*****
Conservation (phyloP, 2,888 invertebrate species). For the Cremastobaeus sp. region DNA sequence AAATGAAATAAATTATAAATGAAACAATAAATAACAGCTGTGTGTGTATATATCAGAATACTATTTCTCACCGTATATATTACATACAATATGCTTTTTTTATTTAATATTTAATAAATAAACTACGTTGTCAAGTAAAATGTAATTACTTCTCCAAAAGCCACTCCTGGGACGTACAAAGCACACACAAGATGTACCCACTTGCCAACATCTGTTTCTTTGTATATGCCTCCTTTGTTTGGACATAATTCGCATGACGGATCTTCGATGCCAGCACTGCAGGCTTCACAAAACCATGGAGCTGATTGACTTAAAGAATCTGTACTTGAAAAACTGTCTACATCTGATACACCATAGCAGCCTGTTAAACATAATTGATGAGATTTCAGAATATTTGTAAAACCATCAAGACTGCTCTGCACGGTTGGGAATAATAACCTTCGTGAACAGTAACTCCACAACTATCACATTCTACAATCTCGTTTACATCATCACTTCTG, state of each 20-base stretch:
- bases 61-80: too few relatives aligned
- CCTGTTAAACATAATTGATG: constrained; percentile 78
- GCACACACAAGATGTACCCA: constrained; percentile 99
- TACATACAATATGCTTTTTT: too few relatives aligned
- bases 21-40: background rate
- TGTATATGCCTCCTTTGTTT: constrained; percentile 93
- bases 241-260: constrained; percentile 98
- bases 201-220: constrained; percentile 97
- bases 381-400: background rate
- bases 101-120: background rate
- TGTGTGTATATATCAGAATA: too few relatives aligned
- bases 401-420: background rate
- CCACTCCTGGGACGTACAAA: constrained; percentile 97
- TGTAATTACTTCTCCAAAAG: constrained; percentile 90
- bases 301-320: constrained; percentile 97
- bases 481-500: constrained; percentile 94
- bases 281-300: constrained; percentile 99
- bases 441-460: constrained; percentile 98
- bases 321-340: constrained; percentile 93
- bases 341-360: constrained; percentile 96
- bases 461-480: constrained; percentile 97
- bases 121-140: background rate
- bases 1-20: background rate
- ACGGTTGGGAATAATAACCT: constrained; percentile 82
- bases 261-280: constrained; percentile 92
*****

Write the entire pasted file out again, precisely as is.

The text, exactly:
Conservation (phyloP, 2,888 invertebrate species). For the Cremastobaeus sp. region DNA sequence AAATGAAATAAATTATAAATGAAACAATAAATAACAGCTGTGTGTGTATATATCAGAATACTATTTCTCACCGTATATATTACATACAATATGCTTTTTTTATTTAATATTTAATAAATAAACTACGTTGTCAAGTAAAATGTAATTACTTCTCCAAAAGCCACTCCTGGGACGTACAAAGCACACACAAGATGTACCCACTTGCCAACATCTGTTTCTTTGTATATGCCTCCTTTGTTTGGACATAATTCGCATGACGGATCTTCGATGCCAGCACTGCAGGCTTCACAAAACCATGGAGCTGATTGACTTAAAGAATCTGTACTTGAAAAACTGTCTACATCTGATACACCATAGCAGCCTGTTAAACATAATTGATGAGATTTCAGAATATTTGTAAAACCATCAAGACTGCTCTGCACGGTTGGGAATAATAACCTTCGTGAACAGTAACTCCACAACTATCACATTCTACAATCTCGTTTACATCATCACTTCTG, state of each 20-base stretch:
- bases 61-80: too few relatives aligned
- CCTGTTAAACATAATTGATG: constrained; percentile 78
- GCACACACAAGATGTACCCA: constrained; percentile 99
- TACATACAATATGCTTTTTT: too few relatives aligned
- bases 21-40: background rate
- TGTATATGCCTCCTTTGTTT: constrained; percentile 93
- bases 241-260: constrained; percentile 98
- bases 201-220: constrained; percentile 97
- bases 381-400: background rate
- bases 101-120: background rate
- TGTGTGTATATATCAGAATA: too few relatives aligned
- bases 401-420: background rate
- CCACTCCTGGGACGTACAAA: constrained; percentile 97
- TGTAATTACTTCTCCAAAAG: constrained; percentile 90
- bases 301-320: constrained; percentile 97
- bases 481-500: constrained; percentile 94
- bases 281-300: constrained; percentile 99
- bases 441-460: constrained; percentile 98
- bases 321-340: constrained; percentile 93
- bases 341-360: constrained; percentile 96
- bases 461-480: constrained; percentile 97
- bases 121-140: background rate
- bases 1-20: background rate
- ACGGTTGGGAATAATAACCT: constrained; percentile 82
- bases 261-280: constrained; percentile 92